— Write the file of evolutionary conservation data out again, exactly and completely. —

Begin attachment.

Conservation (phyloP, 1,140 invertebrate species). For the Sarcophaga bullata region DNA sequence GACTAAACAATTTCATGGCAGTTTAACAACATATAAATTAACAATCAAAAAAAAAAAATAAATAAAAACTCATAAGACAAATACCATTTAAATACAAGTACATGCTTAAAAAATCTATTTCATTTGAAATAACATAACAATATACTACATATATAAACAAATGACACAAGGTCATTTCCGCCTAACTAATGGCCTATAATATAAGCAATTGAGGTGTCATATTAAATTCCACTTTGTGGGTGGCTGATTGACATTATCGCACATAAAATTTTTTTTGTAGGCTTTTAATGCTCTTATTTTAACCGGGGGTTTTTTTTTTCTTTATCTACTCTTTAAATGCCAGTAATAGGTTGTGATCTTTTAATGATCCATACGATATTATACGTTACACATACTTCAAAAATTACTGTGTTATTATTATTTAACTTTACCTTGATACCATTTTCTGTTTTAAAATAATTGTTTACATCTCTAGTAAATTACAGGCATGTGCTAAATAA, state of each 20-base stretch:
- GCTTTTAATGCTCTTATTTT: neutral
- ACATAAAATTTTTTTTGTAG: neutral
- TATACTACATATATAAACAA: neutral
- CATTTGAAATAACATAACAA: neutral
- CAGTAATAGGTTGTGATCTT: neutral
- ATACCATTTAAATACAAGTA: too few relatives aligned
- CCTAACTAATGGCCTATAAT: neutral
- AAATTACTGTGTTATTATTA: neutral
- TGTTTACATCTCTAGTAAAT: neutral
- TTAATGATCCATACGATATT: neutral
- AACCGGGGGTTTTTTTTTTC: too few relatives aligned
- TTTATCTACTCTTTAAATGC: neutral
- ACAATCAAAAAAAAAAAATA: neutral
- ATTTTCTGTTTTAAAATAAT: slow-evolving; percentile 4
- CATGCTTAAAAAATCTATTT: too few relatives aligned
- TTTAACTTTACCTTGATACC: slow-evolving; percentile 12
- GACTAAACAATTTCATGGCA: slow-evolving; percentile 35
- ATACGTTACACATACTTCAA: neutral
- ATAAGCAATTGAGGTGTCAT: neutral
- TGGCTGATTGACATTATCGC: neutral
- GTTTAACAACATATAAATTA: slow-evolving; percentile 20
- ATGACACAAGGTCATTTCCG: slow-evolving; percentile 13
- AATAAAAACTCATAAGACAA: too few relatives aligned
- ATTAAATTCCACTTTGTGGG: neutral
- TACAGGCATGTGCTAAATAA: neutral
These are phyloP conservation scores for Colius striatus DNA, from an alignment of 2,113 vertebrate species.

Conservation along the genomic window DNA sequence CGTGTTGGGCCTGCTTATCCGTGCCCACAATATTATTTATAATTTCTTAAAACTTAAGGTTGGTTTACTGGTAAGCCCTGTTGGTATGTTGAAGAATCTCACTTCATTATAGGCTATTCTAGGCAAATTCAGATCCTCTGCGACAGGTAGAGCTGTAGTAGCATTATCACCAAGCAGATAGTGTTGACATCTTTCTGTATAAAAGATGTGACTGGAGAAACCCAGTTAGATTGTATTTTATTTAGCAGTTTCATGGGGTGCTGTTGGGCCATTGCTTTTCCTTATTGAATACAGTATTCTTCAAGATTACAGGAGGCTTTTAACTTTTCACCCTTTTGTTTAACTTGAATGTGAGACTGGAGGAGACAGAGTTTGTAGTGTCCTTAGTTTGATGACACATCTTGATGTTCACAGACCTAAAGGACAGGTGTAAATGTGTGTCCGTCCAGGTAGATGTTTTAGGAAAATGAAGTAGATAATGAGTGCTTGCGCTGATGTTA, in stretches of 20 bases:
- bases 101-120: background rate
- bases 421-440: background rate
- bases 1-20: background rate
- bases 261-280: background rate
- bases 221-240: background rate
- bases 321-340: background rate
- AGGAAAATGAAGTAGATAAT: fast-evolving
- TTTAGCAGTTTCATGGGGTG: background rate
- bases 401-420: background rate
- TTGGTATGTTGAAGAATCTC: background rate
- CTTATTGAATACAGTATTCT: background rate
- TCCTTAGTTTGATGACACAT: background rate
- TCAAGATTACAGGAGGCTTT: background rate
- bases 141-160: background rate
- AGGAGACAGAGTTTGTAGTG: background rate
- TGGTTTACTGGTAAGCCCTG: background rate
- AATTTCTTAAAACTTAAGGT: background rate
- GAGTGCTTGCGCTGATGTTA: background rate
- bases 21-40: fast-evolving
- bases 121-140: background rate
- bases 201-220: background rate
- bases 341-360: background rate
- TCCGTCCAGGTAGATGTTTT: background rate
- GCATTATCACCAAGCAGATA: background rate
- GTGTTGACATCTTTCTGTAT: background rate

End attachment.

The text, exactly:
Conservation (phyloP, 1,140 invertebrate species). For the Sarcophaga bullata region DNA sequence GACTAAACAATTTCATGGCAGTTTAACAACATATAAATTAACAATCAAAAAAAAAAAATAAATAAAAACTCATAAGACAAATACCATTTAAATACAAGTACATGCTTAAAAAATCTATTTCATTTGAAATAACATAACAATATACTACATATATAAACAAATGACACAAGGTCATTTCCGCCTAACTAATGGCCTATAATATAAGCAATTGAGGTGTCATATTAAATTCCACTTTGTGGGTGGCTGATTGACATTATCGCACATAAAATTTTTTTTGTAGGCTTTTAATGCTCTTATTTTAACCGGGGGTTTTTTTTTTCTTTATCTACTCTTTAAATGCCAGTAATAGGTTGTGATCTTTTAATGATCCATACGATATTATACGTTACACATACTTCAAAAATTACTGTGTTATTATTATTTAACTTTACCTTGATACCATTTTCTGTTTTAAAATAATTGTTTACATCTCTAGTAAATTACAGGCATGTGCTAAATAA, state of each 20-base stretch:
- GCTTTTAATGCTCTTATTTT: neutral
- ACATAAAATTTTTTTTGTAG: neutral
- TATACTACATATATAAACAA: neutral
- CATTTGAAATAACATAACAA: neutral
- CAGTAATAGGTTGTGATCTT: neutral
- ATACCATTTAAATACAAGTA: too few relatives aligned
- CCTAACTAATGGCCTATAAT: neutral
- AAATTACTGTGTTATTATTA: neutral
- TGTTTACATCTCTAGTAAAT: neutral
- TTAATGATCCATACGATATT: neutral
- AACCGGGGGTTTTTTTTTTC: too few relatives aligned
- TTTATCTACTCTTTAAATGC: neutral
- ACAATCAAAAAAAAAAAATA: neutral
- ATTTTCTGTTTTAAAATAAT: slow-evolving; percentile 4
- CATGCTTAAAAAATCTATTT: too few relatives aligned
- TTTAACTTTACCTTGATACC: slow-evolving; percentile 12
- GACTAAACAATTTCATGGCA: slow-evolving; percentile 35
- ATACGTTACACATACTTCAA: neutral
- ATAAGCAATTGAGGTGTCAT: neutral
- TGGCTGATTGACATTATCGC: neutral
- GTTTAACAACATATAAATTA: slow-evolving; percentile 20
- ATGACACAAGGTCATTTCCG: slow-evolving; percentile 13
- AATAAAAACTCATAAGACAA: too few relatives aligned
- ATTAAATTCCACTTTGTGGG: neutral
- TACAGGCATGTGCTAAATAA: neutral
These are phyloP conservation scores for Colius striatus DNA, from an alignment of 2,113 vertebrate species.

Conservation along the genomic window DNA sequence CGTGTTGGGCCTGCTTATCCGTGCCCACAATATTATTTATAATTTCTTAAAACTTAAGGTTGGTTTACTGGTAAGCCCTGTTGGTATGTTGAAGAATCTCACTTCATTATAGGCTATTCTAGGCAAATTCAGATCCTCTGCGACAGGTAGAGCTGTAGTAGCATTATCACCAAGCAGATAGTGTTGACATCTTTCTGTATAAAAGATGTGACTGGAGAAACCCAGTTAGATTGTATTTTATTTAGCAGTTTCATGGGGTGCTGTTGGGCCATTGCTTTTCCTTATTGAATACAGTATTCTTCAAGATTACAGGAGGCTTTTAACTTTTCACCCTTTTGTTTAACTTGAATGTGAGACTGGAGGAGACAGAGTTTGTAGTGTCCTTAGTTTGATGACACATCTTGATGTTCACAGACCTAAAGGACAGGTGTAAATGTGTGTCCGTCCAGGTAGATGTTTTAGGAAAATGAAGTAGATAATGAGTGCTTGCGCTGATGTTA, in stretches of 20 bases:
- bases 101-120: background rate
- bases 421-440: background rate
- bases 1-20: background rate
- bases 261-280: background rate
- bases 221-240: background rate
- bases 321-340: background rate
- AGGAAAATGAAGTAGATAAT: fast-evolving
- TTTAGCAGTTTCATGGGGTG: background rate
- bases 401-420: background rate
- TTGGTATGTTGAAGAATCTC: background rate
- CTTATTGAATACAGTATTCT: background rate
- TCCTTAGTTTGATGACACAT: background rate
- TCAAGATTACAGGAGGCTTT: background rate
- bases 141-160: background rate
- AGGAGACAGAGTTTGTAGTG: background rate
- TGGTTTACTGGTAAGCCCTG: background rate
- AATTTCTTAAAACTTAAGGT: background rate
- GAGTGCTTGCGCTGATGTTA: background rate
- bases 21-40: fast-evolving
- bases 121-140: background rate
- bases 201-220: background rate
- bases 341-360: background rate
- TCCGTCCAGGTAGATGTTTT: background rate
- GCATTATCACCAAGCAGATA: background rate
- GTGTTGACATCTTTCTGTAT: background rate